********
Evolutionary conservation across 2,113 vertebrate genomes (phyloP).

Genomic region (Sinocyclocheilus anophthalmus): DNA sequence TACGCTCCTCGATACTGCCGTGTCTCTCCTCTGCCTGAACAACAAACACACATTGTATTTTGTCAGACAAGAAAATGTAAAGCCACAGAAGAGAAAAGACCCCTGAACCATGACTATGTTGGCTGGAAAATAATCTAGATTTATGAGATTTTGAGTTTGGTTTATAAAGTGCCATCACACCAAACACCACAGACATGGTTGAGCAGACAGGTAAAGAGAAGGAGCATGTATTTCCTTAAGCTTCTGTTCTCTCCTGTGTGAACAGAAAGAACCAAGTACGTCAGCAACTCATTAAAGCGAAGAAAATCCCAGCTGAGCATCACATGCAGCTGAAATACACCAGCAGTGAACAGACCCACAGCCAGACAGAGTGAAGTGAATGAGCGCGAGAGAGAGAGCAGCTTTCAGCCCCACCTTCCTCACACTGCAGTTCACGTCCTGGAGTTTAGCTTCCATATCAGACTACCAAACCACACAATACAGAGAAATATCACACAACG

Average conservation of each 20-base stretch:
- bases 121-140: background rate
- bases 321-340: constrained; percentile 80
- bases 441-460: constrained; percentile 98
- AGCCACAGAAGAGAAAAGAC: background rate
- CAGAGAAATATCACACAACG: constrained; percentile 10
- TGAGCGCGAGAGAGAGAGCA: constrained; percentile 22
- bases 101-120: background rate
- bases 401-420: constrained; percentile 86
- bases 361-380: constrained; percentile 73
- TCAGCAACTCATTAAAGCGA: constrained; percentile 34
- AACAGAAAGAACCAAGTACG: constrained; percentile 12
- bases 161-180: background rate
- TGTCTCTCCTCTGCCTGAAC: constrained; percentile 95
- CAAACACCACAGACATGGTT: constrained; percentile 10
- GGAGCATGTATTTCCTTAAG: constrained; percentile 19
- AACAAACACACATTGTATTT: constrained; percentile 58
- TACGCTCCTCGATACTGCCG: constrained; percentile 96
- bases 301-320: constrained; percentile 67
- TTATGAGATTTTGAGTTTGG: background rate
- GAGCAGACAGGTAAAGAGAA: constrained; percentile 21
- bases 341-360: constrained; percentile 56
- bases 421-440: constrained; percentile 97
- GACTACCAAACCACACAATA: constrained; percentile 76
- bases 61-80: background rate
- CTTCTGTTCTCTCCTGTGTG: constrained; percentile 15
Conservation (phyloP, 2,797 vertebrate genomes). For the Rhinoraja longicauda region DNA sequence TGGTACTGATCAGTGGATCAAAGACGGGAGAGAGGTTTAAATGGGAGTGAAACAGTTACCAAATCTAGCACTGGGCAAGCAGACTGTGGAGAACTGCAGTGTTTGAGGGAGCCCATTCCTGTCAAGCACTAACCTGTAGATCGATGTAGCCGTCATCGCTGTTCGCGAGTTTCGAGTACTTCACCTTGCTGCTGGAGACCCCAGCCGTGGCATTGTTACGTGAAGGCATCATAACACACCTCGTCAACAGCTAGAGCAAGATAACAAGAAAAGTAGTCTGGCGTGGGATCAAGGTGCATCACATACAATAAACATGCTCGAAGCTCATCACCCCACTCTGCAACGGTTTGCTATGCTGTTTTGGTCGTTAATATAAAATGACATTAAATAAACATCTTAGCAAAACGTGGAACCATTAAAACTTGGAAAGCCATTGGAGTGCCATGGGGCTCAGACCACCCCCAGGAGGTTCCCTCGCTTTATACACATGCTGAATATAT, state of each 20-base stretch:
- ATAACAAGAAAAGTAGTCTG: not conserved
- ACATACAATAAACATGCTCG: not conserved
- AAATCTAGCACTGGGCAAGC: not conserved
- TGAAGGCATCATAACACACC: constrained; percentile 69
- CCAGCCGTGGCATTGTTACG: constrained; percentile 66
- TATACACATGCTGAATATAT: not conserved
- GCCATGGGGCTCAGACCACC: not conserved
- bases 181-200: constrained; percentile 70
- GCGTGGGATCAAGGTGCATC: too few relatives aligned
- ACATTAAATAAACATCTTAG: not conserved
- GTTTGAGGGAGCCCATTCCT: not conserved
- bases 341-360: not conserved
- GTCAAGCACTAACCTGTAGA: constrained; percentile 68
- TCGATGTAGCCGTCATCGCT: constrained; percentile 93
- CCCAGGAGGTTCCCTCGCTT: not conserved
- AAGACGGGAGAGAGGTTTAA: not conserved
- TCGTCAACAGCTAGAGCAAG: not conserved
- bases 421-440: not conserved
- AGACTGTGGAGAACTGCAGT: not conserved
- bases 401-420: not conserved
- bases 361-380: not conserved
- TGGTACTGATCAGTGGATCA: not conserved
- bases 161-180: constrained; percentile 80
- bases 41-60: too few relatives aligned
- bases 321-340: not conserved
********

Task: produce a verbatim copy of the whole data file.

Evolutionary conservation across 2,113 vertebrate genomes (phyloP).

Genomic region (Sinocyclocheilus anophthalmus): DNA sequence TACGCTCCTCGATACTGCCGTGTCTCTCCTCTGCCTGAACAACAAACACACATTGTATTTTGTCAGACAAGAAAATGTAAAGCCACAGAAGAGAAAAGACCCCTGAACCATGACTATGTTGGCTGGAAAATAATCTAGATTTATGAGATTTTGAGTTTGGTTTATAAAGTGCCATCACACCAAACACCACAGACATGGTTGAGCAGACAGGTAAAGAGAAGGAGCATGTATTTCCTTAAGCTTCTGTTCTCTCCTGTGTGAACAGAAAGAACCAAGTACGTCAGCAACTCATTAAAGCGAAGAAAATCCCAGCTGAGCATCACATGCAGCTGAAATACACCAGCAGTGAACAGACCCACAGCCAGACAGAGTGAAGTGAATGAGCGCGAGAGAGAGAGCAGCTTTCAGCCCCACCTTCCTCACACTGCAGTTCACGTCCTGGAGTTTAGCTTCCATATCAGACTACCAAACCACACAATACAGAGAAATATCACACAACG

Average conservation of each 20-base stretch:
- bases 121-140: background rate
- bases 321-340: constrained; percentile 80
- bases 441-460: constrained; percentile 98
- AGCCACAGAAGAGAAAAGAC: background rate
- CAGAGAAATATCACACAACG: constrained; percentile 10
- TGAGCGCGAGAGAGAGAGCA: constrained; percentile 22
- bases 101-120: background rate
- bases 401-420: constrained; percentile 86
- bases 361-380: constrained; percentile 73
- TCAGCAACTCATTAAAGCGA: constrained; percentile 34
- AACAGAAAGAACCAAGTACG: constrained; percentile 12
- bases 161-180: background rate
- TGTCTCTCCTCTGCCTGAAC: constrained; percentile 95
- CAAACACCACAGACATGGTT: constrained; percentile 10
- GGAGCATGTATTTCCTTAAG: constrained; percentile 19
- AACAAACACACATTGTATTT: constrained; percentile 58
- TACGCTCCTCGATACTGCCG: constrained; percentile 96
- bases 301-320: constrained; percentile 67
- TTATGAGATTTTGAGTTTGG: background rate
- GAGCAGACAGGTAAAGAGAA: constrained; percentile 21
- bases 341-360: constrained; percentile 56
- bases 421-440: constrained; percentile 97
- GACTACCAAACCACACAATA: constrained; percentile 76
- bases 61-80: background rate
- CTTCTGTTCTCTCCTGTGTG: constrained; percentile 15
Conservation (phyloP, 2,797 vertebrate genomes). For the Rhinoraja longicauda region DNA sequence TGGTACTGATCAGTGGATCAAAGACGGGAGAGAGGTTTAAATGGGAGTGAAACAGTTACCAAATCTAGCACTGGGCAAGCAGACTGTGGAGAACTGCAGTGTTTGAGGGAGCCCATTCCTGTCAAGCACTAACCTGTAGATCGATGTAGCCGTCATCGCTGTTCGCGAGTTTCGAGTACTTCACCTTGCTGCTGGAGACCCCAGCCGTGGCATTGTTACGTGAAGGCATCATAACACACCTCGTCAACAGCTAGAGCAAGATAACAAGAAAAGTAGTCTGGCGTGGGATCAAGGTGCATCACATACAATAAACATGCTCGAAGCTCATCACCCCACTCTGCAACGGTTTGCTATGCTGTTTTGGTCGTTAATATAAAATGACATTAAATAAACATCTTAGCAAAACGTGGAACCATTAAAACTTGGAAAGCCATTGGAGTGCCATGGGGCTCAGACCACCCCCAGGAGGTTCCCTCGCTTTATACACATGCTGAATATAT, state of each 20-base stretch:
- ATAACAAGAAAAGTAGTCTG: not conserved
- ACATACAATAAACATGCTCG: not conserved
- AAATCTAGCACTGGGCAAGC: not conserved
- TGAAGGCATCATAACACACC: constrained; percentile 69
- CCAGCCGTGGCATTGTTACG: constrained; percentile 66
- TATACACATGCTGAATATAT: not conserved
- GCCATGGGGCTCAGACCACC: not conserved
- bases 181-200: constrained; percentile 70
- GCGTGGGATCAAGGTGCATC: too few relatives aligned
- ACATTAAATAAACATCTTAG: not conserved
- GTTTGAGGGAGCCCATTCCT: not conserved
- bases 341-360: not conserved
- GTCAAGCACTAACCTGTAGA: constrained; percentile 68
- TCGATGTAGCCGTCATCGCT: constrained; percentile 93
- CCCAGGAGGTTCCCTCGCTT: not conserved
- AAGACGGGAGAGAGGTTTAA: not conserved
- TCGTCAACAGCTAGAGCAAG: not conserved
- bases 421-440: not conserved
- AGACTGTGGAGAACTGCAGT: not conserved
- bases 401-420: not conserved
- bases 361-380: not conserved
- TGGTACTGATCAGTGGATCA: not conserved
- bases 161-180: constrained; percentile 80
- bases 41-60: too few relatives aligned
- bases 321-340: not conserved